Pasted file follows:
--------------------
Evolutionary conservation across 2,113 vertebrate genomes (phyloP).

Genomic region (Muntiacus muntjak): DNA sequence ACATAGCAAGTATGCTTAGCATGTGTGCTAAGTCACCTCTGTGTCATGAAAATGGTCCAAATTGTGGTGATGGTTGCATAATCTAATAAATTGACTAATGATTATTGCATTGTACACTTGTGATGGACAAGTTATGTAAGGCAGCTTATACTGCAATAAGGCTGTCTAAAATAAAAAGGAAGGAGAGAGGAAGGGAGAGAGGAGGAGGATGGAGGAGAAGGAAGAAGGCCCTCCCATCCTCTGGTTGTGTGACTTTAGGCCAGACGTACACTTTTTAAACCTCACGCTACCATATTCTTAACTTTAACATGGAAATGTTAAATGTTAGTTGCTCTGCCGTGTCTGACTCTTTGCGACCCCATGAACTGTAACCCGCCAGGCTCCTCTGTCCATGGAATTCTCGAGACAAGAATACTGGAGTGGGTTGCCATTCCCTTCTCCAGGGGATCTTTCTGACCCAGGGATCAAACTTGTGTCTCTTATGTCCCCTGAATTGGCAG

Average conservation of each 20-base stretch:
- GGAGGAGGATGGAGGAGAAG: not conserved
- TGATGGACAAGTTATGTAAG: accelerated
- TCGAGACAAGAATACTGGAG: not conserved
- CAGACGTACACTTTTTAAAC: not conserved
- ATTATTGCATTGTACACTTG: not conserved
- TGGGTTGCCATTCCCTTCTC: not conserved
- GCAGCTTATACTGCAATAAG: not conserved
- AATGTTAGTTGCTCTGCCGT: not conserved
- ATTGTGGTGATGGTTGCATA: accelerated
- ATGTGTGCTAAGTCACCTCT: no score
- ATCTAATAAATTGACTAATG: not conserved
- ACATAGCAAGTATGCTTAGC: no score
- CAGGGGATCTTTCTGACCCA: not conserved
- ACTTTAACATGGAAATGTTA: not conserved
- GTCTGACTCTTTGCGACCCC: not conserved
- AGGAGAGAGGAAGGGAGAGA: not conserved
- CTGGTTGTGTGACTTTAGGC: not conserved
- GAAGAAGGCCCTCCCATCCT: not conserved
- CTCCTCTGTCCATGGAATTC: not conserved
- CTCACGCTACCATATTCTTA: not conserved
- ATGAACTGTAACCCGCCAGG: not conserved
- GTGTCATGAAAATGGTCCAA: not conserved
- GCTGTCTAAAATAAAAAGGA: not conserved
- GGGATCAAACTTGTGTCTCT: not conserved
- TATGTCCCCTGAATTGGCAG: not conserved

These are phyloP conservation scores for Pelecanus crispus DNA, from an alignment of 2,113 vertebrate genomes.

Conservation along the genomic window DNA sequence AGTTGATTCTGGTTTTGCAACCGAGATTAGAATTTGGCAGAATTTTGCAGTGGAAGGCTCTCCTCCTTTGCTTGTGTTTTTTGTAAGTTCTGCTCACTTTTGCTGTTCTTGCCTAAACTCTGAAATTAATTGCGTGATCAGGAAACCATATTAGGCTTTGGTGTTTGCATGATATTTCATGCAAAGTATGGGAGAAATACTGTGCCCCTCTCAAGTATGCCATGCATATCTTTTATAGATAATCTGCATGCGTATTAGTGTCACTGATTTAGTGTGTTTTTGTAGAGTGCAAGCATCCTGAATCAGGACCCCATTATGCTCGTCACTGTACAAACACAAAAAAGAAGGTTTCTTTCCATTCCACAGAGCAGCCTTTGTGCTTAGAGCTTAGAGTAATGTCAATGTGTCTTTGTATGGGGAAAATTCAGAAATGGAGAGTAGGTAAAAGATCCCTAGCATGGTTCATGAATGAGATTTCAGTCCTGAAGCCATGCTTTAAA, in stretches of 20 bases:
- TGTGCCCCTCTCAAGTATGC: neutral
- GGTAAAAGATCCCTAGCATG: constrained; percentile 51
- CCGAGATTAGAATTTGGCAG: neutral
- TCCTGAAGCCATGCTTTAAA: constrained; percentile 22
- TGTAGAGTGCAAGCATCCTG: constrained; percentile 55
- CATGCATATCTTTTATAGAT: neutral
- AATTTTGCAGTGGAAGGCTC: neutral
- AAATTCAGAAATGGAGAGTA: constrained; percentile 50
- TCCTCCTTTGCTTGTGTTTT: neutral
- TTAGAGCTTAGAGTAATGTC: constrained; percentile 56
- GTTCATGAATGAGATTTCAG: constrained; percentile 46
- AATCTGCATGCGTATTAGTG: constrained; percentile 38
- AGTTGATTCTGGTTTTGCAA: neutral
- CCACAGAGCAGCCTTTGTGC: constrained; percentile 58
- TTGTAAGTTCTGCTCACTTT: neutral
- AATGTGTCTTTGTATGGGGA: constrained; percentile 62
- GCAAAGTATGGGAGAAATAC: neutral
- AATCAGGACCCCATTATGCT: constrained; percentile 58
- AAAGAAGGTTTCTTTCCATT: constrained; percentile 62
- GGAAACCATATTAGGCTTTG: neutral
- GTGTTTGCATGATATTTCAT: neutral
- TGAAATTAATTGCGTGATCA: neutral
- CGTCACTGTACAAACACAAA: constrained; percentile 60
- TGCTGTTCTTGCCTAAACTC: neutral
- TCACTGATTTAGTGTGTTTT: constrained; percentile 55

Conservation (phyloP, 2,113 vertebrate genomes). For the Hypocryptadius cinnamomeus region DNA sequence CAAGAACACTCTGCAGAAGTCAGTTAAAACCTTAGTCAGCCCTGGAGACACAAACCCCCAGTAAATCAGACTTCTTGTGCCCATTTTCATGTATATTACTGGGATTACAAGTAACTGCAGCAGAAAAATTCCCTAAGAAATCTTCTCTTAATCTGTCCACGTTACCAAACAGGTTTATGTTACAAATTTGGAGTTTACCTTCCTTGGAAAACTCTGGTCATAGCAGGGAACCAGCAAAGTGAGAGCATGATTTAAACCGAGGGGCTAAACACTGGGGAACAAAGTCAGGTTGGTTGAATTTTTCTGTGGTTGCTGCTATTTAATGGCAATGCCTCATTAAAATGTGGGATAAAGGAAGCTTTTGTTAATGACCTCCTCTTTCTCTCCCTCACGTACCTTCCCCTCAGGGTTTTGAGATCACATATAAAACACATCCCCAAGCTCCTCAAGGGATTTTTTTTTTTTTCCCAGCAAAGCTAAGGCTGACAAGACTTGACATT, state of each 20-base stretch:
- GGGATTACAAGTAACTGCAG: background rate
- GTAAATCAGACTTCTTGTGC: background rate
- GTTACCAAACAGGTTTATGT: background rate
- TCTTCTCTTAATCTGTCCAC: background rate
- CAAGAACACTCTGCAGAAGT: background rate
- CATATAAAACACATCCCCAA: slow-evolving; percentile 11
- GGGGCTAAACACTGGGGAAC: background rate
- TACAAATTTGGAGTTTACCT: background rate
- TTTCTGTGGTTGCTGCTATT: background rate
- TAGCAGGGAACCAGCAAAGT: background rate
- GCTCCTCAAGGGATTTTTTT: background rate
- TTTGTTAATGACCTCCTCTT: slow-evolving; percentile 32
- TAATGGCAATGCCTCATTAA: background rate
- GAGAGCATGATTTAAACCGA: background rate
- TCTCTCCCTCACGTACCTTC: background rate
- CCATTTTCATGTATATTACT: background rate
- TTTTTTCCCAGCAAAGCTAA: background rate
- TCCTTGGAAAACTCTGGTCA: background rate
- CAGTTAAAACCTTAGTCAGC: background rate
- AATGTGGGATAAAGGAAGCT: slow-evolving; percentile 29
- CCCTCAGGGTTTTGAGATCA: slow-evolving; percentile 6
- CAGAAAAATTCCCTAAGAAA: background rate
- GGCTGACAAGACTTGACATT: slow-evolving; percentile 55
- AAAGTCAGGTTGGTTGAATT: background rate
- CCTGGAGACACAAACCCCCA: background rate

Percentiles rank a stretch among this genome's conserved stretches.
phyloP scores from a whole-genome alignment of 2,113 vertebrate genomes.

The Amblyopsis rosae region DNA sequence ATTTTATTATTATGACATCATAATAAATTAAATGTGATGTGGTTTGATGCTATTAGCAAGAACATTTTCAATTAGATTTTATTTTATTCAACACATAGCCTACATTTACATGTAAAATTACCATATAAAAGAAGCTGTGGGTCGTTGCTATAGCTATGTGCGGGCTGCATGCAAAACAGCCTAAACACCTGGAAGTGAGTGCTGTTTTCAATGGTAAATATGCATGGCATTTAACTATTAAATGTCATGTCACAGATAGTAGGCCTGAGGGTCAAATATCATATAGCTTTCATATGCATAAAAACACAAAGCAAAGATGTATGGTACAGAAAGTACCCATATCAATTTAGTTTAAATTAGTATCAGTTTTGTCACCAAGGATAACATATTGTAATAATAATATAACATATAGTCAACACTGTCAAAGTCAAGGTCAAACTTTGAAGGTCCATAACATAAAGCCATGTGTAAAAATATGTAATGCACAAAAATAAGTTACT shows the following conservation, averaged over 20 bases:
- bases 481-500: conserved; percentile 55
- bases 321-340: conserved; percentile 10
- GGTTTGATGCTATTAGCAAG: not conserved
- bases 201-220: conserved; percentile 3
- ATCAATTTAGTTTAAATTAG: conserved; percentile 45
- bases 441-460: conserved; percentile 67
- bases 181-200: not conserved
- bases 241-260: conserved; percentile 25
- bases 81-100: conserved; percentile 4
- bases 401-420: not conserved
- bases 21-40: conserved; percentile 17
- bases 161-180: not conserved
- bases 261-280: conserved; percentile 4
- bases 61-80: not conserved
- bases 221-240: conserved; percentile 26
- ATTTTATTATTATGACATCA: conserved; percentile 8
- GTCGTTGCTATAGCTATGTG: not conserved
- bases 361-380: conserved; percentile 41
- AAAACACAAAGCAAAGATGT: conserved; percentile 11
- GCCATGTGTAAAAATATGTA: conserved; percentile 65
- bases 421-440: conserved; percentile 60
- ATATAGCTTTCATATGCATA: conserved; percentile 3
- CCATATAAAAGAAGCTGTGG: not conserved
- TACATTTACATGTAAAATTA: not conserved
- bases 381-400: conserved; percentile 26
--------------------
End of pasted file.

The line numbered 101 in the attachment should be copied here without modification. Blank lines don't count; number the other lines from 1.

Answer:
- GTCGTTGCTATAGCTATGTG: not conserved